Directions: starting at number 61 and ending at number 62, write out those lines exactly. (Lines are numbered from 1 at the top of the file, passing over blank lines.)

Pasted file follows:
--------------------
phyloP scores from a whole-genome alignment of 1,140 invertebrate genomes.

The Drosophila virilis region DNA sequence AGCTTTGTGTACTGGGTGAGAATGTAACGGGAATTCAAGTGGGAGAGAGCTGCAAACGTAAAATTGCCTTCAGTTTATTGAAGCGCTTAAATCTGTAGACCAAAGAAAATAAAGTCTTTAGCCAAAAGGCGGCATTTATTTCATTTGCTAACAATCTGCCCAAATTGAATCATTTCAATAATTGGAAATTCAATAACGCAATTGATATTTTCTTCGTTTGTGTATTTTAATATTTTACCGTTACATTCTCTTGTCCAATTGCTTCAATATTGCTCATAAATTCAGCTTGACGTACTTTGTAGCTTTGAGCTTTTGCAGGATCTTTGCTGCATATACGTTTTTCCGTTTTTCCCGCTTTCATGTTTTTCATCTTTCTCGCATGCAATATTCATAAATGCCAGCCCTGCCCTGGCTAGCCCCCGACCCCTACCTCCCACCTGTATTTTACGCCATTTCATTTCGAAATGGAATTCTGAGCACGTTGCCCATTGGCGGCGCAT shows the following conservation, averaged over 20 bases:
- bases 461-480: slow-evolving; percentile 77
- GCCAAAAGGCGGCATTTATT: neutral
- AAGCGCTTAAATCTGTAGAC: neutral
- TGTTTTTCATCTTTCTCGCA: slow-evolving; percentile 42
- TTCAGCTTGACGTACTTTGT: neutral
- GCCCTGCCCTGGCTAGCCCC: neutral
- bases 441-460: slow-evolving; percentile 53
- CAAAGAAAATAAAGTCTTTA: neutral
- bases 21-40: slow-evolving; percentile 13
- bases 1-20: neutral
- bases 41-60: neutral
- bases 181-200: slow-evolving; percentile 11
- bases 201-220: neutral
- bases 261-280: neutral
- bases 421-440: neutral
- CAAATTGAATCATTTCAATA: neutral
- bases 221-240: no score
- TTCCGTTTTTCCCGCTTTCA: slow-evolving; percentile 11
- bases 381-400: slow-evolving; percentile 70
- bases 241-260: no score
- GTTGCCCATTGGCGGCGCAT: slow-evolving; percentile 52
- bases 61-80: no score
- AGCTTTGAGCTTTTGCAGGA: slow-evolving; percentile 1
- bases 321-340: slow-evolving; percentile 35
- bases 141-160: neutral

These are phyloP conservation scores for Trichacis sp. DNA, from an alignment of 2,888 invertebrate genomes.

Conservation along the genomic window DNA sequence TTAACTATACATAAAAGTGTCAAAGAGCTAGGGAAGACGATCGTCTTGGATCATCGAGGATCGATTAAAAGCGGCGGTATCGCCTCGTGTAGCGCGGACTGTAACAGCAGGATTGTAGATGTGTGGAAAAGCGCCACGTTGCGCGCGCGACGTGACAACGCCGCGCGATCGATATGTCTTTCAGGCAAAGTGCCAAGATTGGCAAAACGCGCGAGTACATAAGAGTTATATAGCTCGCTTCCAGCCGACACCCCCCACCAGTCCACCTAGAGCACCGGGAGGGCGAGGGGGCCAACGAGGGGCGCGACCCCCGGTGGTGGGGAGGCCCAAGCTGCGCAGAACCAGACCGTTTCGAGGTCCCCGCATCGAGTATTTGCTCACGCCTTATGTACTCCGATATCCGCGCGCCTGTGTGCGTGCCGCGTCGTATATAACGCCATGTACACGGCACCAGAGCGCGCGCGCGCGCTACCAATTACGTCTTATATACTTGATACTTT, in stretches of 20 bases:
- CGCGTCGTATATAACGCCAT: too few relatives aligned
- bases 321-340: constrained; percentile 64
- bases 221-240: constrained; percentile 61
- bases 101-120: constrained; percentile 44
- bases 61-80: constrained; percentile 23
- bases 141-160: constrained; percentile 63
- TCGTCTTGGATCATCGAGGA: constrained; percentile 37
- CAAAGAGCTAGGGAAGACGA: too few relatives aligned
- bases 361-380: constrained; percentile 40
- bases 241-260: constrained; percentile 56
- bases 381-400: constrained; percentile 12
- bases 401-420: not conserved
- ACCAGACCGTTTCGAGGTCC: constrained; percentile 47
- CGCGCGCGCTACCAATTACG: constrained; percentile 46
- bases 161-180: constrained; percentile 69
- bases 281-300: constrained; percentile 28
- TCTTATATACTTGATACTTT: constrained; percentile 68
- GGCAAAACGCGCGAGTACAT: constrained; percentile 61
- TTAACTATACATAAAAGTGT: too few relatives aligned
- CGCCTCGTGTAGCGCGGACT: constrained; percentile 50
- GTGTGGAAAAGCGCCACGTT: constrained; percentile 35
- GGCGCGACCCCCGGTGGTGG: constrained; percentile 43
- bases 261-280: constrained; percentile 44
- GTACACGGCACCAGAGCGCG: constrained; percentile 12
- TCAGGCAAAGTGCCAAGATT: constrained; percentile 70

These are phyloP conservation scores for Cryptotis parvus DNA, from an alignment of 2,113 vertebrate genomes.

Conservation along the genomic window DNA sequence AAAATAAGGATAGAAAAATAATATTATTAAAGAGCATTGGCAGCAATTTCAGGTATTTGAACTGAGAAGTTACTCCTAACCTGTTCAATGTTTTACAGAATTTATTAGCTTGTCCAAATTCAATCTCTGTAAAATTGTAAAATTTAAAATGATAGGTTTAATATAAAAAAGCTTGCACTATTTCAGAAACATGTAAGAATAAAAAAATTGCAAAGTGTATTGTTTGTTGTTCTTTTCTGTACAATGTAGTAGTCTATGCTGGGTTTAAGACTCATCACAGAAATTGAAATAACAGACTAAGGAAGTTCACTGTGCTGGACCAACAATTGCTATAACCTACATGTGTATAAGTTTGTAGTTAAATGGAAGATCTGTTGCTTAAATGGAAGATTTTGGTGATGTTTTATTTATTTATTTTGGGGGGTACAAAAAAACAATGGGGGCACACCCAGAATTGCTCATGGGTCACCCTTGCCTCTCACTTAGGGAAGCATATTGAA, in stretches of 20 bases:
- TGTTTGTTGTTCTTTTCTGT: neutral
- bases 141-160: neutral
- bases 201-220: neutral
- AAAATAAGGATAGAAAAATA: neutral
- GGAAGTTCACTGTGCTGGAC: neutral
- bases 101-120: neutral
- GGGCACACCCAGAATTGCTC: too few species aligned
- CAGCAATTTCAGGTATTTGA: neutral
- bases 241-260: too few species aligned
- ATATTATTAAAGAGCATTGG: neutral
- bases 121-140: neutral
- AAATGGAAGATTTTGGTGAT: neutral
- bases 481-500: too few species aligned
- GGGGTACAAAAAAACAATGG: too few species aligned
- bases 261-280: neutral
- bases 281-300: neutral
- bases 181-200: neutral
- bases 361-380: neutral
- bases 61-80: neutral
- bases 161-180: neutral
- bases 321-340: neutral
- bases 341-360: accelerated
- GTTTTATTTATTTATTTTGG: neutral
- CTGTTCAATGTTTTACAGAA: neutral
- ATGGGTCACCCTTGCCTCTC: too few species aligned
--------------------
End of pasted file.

- GGAAGTTCACTGTGCTGGAC: neutral
- bases 101-120: neutral